Paris' top tourists sites, including the Louvre and the Eiffel Tower, closed Friday because of the coronavirus, as France said it was banning all gatherings of more than 100 people.
The country -- the most visited in the world -- is one of Europe's hardest hit by the coronavirus pandemic, with more than 2,800 infections and 61 deaths.
Its tourism and cultural sectors have been particularly hard hit, as the government has ramped up containment measures over the outbreak, closing schools and banning large gatherings.
Both the Louvre and the Eiffel Tower will remain closed until further notice, while the Palace of Versailles said it was also shutting its doors.
The Eiffel Tower said its doors would shut from 2100 Friday (2000 GMT) "due to the COVID-19 epidemic".
Management said it hoped "to be able to reopen very soon when conditions allow it", in a statement on its website Friday.
The Louvre -- the most visited museum in the world -- had already restricted entry to 1,000 people at a time as the number of coronavirus cases in France has climbed.
In a sign that the shutdown could be relatively long-lasting, the museum said it was also postponing two upcoming exhibitions, including a show on Italian sculpture from Donatello to Michelangelo which was not due to open until May.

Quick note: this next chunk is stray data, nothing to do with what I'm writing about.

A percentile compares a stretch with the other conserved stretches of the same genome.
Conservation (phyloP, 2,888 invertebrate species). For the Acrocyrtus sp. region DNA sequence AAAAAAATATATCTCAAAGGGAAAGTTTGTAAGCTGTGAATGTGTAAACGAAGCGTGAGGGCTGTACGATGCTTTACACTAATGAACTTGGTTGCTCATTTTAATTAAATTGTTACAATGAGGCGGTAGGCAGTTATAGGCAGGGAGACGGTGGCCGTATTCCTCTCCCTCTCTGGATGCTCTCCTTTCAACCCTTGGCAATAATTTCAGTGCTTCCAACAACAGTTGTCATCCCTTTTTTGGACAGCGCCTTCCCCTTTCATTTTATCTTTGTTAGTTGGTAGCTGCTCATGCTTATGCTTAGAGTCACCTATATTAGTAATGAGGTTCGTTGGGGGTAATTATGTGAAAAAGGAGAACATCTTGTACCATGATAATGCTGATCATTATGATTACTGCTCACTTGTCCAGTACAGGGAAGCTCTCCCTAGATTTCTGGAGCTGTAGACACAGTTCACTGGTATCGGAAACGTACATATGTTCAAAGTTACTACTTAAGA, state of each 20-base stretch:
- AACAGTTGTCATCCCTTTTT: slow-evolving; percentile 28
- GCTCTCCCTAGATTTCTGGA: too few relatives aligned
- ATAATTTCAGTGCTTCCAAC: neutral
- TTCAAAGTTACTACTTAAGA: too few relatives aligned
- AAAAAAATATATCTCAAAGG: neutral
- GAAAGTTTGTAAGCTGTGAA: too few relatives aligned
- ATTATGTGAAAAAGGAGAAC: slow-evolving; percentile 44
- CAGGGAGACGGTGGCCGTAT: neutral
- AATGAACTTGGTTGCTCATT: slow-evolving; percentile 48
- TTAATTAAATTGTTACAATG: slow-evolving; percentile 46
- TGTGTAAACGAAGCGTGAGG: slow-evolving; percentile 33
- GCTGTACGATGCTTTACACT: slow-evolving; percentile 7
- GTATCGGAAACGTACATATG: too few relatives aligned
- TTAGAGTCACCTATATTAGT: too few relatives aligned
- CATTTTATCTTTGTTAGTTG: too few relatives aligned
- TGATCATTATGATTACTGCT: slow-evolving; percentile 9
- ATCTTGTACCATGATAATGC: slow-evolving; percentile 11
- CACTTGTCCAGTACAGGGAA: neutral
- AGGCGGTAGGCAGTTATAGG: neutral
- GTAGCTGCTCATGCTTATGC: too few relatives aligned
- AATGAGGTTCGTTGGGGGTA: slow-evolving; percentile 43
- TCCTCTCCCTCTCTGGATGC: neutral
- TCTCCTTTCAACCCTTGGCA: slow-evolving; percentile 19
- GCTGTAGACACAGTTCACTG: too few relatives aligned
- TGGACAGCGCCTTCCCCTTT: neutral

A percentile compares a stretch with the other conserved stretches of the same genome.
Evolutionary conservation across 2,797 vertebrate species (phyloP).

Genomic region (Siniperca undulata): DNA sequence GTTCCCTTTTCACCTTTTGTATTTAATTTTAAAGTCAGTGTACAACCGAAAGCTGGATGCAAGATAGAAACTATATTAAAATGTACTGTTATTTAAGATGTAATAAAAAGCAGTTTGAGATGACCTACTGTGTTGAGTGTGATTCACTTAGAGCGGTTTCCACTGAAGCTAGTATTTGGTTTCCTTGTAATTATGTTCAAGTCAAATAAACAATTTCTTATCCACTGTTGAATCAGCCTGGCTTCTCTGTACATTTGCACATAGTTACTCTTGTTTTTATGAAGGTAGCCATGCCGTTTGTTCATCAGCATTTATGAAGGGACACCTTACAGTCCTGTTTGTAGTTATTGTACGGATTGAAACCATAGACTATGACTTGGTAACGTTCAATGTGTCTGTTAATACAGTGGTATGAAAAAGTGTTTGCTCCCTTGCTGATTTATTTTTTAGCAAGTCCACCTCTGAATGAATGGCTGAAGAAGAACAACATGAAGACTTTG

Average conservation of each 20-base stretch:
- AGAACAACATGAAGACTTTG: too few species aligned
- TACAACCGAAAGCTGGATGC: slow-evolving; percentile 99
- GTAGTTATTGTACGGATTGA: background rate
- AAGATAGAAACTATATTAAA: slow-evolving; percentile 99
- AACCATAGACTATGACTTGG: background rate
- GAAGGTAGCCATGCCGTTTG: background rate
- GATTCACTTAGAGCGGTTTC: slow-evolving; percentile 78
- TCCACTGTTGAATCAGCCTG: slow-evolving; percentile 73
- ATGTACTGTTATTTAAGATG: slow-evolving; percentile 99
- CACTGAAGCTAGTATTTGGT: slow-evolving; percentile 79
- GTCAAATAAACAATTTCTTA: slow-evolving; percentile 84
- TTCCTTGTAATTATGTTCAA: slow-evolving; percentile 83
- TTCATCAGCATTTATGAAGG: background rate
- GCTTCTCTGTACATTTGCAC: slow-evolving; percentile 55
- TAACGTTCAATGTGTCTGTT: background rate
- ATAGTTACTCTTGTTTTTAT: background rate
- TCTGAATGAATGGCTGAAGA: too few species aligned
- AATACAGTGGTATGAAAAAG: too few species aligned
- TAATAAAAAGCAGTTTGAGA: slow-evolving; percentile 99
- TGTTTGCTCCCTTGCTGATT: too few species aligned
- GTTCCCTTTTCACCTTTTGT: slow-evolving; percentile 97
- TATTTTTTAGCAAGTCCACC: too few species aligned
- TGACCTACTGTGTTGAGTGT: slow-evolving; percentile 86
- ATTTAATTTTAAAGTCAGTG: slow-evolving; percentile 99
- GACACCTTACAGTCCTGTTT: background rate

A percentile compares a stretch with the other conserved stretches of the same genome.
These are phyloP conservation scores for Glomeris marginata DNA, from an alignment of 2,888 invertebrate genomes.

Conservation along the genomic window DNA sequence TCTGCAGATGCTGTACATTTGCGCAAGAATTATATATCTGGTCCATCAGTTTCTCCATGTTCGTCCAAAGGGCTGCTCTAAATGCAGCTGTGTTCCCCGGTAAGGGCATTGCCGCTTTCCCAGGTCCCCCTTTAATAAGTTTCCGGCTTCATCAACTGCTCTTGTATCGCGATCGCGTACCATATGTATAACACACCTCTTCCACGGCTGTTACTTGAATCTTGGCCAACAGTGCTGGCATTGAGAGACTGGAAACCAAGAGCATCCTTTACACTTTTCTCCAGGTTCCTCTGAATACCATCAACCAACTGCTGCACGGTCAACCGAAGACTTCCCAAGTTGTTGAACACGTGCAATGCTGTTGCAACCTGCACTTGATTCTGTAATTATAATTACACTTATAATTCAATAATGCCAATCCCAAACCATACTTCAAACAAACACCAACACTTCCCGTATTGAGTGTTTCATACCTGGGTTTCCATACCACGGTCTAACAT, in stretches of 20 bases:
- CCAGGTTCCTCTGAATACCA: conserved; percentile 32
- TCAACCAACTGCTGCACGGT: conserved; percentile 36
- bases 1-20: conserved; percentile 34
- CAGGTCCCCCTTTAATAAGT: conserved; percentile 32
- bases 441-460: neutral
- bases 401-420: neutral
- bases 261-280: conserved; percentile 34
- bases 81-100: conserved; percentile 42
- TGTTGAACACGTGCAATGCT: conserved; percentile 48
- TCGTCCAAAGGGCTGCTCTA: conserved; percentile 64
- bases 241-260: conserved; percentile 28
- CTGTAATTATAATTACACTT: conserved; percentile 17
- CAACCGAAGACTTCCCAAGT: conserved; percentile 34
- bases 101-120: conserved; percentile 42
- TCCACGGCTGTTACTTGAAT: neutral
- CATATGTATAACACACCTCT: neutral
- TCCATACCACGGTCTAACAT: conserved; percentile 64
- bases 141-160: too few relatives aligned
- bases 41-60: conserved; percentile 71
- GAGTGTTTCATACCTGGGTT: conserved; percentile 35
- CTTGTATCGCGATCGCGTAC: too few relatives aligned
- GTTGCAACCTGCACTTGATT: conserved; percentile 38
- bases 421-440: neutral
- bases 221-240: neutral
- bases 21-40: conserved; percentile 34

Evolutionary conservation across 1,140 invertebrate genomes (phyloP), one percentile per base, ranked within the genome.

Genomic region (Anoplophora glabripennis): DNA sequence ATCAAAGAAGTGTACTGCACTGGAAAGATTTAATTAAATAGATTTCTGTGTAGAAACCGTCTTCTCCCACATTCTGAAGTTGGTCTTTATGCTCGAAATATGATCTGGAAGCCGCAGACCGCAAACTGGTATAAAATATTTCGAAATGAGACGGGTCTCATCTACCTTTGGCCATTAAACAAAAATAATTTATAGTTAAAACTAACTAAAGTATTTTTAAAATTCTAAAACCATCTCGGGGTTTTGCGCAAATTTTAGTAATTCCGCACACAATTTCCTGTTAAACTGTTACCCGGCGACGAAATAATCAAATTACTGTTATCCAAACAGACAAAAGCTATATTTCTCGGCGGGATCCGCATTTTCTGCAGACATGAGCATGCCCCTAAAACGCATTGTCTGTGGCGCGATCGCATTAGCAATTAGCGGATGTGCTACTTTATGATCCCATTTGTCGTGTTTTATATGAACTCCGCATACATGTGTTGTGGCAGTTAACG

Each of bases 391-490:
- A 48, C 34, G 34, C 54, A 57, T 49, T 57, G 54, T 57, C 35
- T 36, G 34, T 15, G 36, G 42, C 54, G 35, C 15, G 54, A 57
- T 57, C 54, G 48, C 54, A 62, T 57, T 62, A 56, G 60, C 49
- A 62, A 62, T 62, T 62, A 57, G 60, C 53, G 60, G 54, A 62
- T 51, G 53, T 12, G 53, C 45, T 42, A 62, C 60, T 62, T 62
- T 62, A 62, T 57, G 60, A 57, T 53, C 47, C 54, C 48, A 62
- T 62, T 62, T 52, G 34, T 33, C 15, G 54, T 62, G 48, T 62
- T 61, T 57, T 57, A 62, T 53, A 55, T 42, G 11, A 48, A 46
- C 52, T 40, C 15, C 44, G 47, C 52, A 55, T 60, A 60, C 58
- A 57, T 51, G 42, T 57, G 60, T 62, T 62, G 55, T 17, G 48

The Palace of Versailles -- France's other big tourist attraction with nearly 10 million tourists a year -- swiftly followed suit.
The Musee d'Orsay in Paris, which holds the world's biggest collection of Impressionist paintings, also said on its website it was closed.
A string of other museums said they too were shutting their doors after the French culture ministry ordered state institutions to shut or to severely restrict entry Friday.
Public theatres, libraries and concert halls were also told to close.
France's Culture Franck Riester is quarantined at his home after testing positive for the virus earlier this week.
- Fears of long shutdown -
The prospect of a long shutdown has left theatres and concert halls in Paris staring into the financial abyss.
The entertainment industry across France -- but particularly in the capital -- had already been reeling from a six-week transport strike over pension reforms earlier this year, which has left the Paris Opera alone facing loses of 16.4 million $18 million) euros.
Impressario Jean-Marc Dumontet, who owns several Paris theatres, told AFP that the shutdown was a devastating double blow.
"Some of my staff are in tears," he said. "It's a knock-out blow. Projects are having to be abandoned," adding that all shows opening between now and August are threatened.
"It's extremely sad and really shocking."
The Paris Opera has pulled 34 operas, ballets and concerts at its two opera houses in the French capital, with only shows after April 24 still due to go ahead for now.
All rehearsals have also been cancelled.
"We have still enough money to meet our obligations," said the opera's CEO Martin Ajdari, but he warned that "anything that will follow this difficult period will be complicated".